Harare – Newly-Appointed International Olympic Committee (ioc) Athletes Commission boss, Kirsty Coventry, says the decision by the ioc to approve plans targeting African cities as potential hosts for the fourth edition of the Summer Youth Olympic Games in 2022 is huge for the continent and the opportunities this provides are enormous.
The 34-year-old Zimbabwean, the most decorated African Olympian in history ‑ with three gold, three silver and one bronze medals won at the 2004 and 2008 Olympic Games ‑ has become an influential figure for women and athletes across the continent.
Coventry, who is at the Winter Olympic Games in Pyeongchang in South Korea embracing her role as the IOC Athletes Commission boss, as well as an African role model, has been singing songs in support of the athletes from the continent taking part at the Winter Games and also exploring opportunities for Africa.
When the IOC announced plans to consider African cities as potential hosts for the fourth edition of the Summer Youth Olympic Games in 2022, Coventry jumped onto the bandwagon calling on the continent to embrace the opportunity.
“This is big for Africa! The opportunity this presents is enormous,” Coventry announced on her official Facebook page.
While Africa has hosted the FIFA World Cup finals, which were staged in South Africa in 2010, the continent has never hosted any of the Olympics’ big events.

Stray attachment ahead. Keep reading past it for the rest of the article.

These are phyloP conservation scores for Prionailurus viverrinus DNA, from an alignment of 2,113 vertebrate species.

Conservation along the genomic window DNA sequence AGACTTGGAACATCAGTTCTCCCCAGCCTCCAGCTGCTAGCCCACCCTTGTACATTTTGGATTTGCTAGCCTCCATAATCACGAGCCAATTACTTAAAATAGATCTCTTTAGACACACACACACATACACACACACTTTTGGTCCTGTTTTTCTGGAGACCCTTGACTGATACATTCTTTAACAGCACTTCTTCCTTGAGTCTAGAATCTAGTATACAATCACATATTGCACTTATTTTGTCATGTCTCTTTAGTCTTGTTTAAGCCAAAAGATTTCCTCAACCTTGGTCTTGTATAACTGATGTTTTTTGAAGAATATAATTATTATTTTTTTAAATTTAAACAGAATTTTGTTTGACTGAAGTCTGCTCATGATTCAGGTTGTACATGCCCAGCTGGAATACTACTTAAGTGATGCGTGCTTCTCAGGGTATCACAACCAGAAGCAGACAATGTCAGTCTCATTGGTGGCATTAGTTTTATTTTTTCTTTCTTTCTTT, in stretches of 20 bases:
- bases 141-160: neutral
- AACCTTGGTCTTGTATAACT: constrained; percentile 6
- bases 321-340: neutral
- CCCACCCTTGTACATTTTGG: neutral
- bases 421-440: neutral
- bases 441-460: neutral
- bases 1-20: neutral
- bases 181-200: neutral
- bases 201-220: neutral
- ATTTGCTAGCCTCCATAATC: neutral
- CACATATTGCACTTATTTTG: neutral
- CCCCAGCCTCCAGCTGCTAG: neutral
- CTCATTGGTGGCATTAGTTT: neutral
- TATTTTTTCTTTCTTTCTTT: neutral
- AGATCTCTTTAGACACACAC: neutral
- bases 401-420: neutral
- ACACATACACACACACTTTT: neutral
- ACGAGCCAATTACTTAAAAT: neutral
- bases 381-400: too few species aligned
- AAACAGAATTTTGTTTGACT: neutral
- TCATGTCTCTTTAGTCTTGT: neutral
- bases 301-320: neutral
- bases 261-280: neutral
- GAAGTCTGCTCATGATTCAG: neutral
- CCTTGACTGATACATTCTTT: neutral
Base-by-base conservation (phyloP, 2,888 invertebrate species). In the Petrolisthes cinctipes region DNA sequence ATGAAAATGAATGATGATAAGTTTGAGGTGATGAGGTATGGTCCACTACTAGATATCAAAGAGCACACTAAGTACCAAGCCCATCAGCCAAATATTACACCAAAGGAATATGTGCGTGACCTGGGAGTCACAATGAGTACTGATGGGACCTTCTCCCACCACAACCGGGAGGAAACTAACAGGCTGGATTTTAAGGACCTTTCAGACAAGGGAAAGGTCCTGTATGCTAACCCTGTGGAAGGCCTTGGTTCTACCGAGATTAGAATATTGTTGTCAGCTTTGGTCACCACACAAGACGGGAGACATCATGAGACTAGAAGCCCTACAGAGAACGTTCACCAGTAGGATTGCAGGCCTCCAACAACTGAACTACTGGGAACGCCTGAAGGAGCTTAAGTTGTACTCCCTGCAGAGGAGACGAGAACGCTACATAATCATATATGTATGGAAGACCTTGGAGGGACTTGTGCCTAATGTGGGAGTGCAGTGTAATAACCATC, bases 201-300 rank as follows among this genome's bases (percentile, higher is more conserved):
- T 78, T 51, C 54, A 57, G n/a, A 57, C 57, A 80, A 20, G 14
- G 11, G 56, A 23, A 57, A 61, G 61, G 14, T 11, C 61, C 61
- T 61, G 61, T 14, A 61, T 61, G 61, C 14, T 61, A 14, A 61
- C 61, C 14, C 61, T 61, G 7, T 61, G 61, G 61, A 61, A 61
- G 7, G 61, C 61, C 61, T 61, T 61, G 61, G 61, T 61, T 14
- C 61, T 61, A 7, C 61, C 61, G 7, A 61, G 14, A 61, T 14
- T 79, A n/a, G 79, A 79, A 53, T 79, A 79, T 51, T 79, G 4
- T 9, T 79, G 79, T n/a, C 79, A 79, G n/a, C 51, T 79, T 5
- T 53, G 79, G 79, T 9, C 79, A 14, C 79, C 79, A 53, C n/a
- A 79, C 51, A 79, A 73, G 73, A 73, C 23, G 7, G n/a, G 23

The South African city of Durban even passed on the opportunity to host the 2022 Commonwealth Games after the government couldn’t provide financial guarantees and some commitments, which the port city had made when it won the bid, had not been met.
Even a revised budget presented by Durban, amid concerns that the cost of hosting the Games would be too much, could not get the support of the Commonwealth Games Federation who decided that the showcase is moved elsewhere.
Coventry believes Coventry will return to the Commonwealth Games, where she won her first international medal in Manchester in 2002, to set herself on the path of greatness which was sealed at the 2008 Olympic Games in China.
“We’ve started to have conversations as a country,” Coventry told insidethegames at the IOC Session in South Korea.
“It’s definitely something that the athletes, the Zimbabwe Olympic Committee, the sports ministry and even the President (Emmerson Mnangagwa) are supportive of.
“I think it’s now about coming up with a proper strategy on how we do that.
“We’ve got to gain that confidence, trust and respect back from the Commonwealth. I think on the sports side, it will be a lot easier to rejoin.On the political side, there is obviously a lot to it, but maybe sport can lead the way and I’m hoping that is what will happen.”
Zimbabwe withdrew from the Commonwealth in December 2003. Coventry has also been rallying for support for African athletes who are part of the Winter Olympics in South Korea.
“Africa is being represented at the Winter Olympics in alpine skiing, bobsleigh, cross-country skiing and skeleton. Check out who will be competing and let’s give them our support,” she wrote on her Facebook page.